Writing isn’t just a job. Writing is so much more than a typical occupation– it’s more like a compulsion, a part of who you are, and who you are always becoming. And it’s something that should be a part of your everyday lifestyle and routine, especially if it’s something you want to do and enjoy doing on a regular basis.
Here are three reasons to write every day.
1. Writing every day is therapeutic.
Regardless of what you’re writing, the act of writing itself helps you think better and deeper about whatever it is you’re writing about, as long as you aren’t in too much of a rush while you’re writing it. Whether you’re journaling, writing the next scene in your novel, or typing up a book review, writing will help you fine-tune what you think and feel about any subject.
When I succumb to the writing process, my mind opens, and I’m able to think freely and deeply about whatever it is I’m writing about in a more relaxed and focused way. If I have a lot of thoughts crowding my head, writing about them lets me sort through them one by one and alleviates any anxiety I may have about them. And if I have a lot of feelings about a particular topic, writing about that topic helps me sort through them all in a more practical and focused way. All of this is incredibly therapeutic. Even better than therapy, I might argue.
On the days I don’t write, I find myself more anxious and unfocused. Even if all I do is write a brief paragraph about how my day went, I instantly feel calmer and clearer.
2. Writing every day will keep you motivated to keep writing. And will help you work toward and achieve larger writing goals.
When I write every day, I allow myself to fine-tune the ideas and feelings I’m having about what I’m writing about bit by bit, which tends to make what I write about more well-rounded, thoughtful, and complete in the long run. This makes me feel like I’m continually working on something and building something as an authentic writer, which keeps me motivated to write every day. And the more motivated I feel to keep writing every day, the more focused I get on whatever I’m writing, which allows me to use my own authentic writing voice and perspective.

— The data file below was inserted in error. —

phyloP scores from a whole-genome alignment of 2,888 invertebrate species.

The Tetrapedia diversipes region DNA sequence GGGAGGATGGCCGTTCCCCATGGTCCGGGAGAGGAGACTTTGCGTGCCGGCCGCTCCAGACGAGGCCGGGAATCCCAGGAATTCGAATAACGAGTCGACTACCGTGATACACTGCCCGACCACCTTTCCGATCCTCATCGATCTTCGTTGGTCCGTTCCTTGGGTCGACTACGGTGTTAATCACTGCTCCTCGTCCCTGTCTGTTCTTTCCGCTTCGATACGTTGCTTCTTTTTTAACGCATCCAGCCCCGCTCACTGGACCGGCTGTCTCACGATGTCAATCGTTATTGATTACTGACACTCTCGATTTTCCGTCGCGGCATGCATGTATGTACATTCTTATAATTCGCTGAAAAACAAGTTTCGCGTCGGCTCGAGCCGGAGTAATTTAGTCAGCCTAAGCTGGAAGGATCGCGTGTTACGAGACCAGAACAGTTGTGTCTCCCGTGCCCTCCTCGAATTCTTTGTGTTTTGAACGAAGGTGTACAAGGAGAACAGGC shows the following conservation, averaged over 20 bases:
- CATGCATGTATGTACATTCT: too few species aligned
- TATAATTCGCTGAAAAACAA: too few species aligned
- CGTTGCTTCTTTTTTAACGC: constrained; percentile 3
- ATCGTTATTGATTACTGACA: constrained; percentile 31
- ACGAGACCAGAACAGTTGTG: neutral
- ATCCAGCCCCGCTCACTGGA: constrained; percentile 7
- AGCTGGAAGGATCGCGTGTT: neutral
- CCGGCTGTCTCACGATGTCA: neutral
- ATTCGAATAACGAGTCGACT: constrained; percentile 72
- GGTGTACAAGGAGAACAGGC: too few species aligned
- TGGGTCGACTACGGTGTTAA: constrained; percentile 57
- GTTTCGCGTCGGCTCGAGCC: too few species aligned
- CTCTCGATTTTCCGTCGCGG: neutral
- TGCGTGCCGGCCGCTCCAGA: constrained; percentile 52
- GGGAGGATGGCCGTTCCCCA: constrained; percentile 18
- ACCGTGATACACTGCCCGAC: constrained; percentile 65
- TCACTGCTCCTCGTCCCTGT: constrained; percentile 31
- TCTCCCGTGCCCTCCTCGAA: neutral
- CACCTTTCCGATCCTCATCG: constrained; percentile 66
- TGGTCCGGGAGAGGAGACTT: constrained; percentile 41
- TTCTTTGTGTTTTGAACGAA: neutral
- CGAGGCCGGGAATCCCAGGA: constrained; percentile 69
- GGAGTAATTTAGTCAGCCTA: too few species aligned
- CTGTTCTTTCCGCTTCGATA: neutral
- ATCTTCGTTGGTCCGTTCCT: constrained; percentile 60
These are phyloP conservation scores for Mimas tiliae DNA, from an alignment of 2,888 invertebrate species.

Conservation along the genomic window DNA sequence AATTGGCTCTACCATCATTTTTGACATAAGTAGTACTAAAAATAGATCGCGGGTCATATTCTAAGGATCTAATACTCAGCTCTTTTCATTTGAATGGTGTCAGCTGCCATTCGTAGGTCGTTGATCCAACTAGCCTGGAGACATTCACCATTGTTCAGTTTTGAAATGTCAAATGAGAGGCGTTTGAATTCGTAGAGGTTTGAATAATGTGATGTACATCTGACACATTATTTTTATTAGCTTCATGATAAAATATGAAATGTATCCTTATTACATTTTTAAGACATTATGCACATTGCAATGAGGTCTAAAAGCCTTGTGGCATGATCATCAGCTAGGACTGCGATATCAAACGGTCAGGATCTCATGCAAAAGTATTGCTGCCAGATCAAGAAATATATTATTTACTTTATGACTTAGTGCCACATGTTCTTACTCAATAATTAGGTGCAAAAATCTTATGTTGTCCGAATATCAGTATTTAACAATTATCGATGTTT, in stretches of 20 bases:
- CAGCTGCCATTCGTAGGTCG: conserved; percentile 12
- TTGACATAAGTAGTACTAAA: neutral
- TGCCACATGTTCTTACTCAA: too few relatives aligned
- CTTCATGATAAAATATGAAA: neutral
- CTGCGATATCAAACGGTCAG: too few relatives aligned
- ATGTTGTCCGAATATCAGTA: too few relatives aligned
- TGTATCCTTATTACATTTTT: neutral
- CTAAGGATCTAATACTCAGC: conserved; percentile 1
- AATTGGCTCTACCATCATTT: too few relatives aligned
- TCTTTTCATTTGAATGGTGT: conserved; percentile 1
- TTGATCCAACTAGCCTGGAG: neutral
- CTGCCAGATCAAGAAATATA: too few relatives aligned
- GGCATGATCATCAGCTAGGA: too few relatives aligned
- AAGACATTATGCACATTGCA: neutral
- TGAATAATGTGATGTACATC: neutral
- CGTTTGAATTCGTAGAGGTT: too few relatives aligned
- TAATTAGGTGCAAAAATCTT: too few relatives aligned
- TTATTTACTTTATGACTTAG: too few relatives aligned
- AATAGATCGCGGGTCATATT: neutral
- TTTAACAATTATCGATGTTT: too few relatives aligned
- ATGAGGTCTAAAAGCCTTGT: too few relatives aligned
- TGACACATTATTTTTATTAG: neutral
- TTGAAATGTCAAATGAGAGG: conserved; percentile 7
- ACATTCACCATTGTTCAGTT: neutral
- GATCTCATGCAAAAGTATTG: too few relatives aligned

Keep in mind, for instance, that if you write 500 words per day, at the end of the week, you’ll have 3,500 words written, and in half a year you could have the first draft of an entire novel written. Writing a little bit every day will help you break any larger writing goal down into more manageable and enjoyable steps that are easier to complete and focus on each day. And each day, you’ll feel a sense of accomplishment for having worked toward your larger goal, which means you don’t have to wait until your first draft is done to feel like you’ve done any work.
3. Writing every day keeps you creative.
The writing process has its ups and downs. And sometimes it’s easier to focus on the final product of what you’re trying to write so much, too much, that you lose sight of the profound creative outlet writing offers as you’re writing. But rewriting and revising is an important creative part of the writing process and should be embraced, even seen as fun. Searching for the perfect word to describe something or someone or changing how a paragraph is structured, for example, constantly allows you to be creative with language– allows you to be an artist. And keeps you constantly learning and growing—both of which are critical to remaining creative.
What’s more, the more you write, the more creative writing ideas you’ll have. If you write every day, you’ll constantly be thinking about what to write tomorrow or the next day and will have more ideas for what to write than you might know what to do with at one time. Each idea spurs another to explore and write about.
Truthfully, there are probably more than three reasons why you should write every day, but the three reasons listed above are the reasons currently at the top of my list. If you’re interested in starting and maintaining a daily writing habit too, you’ll want to read 5 Tips for Maintaining a Daily Writing Habit next.
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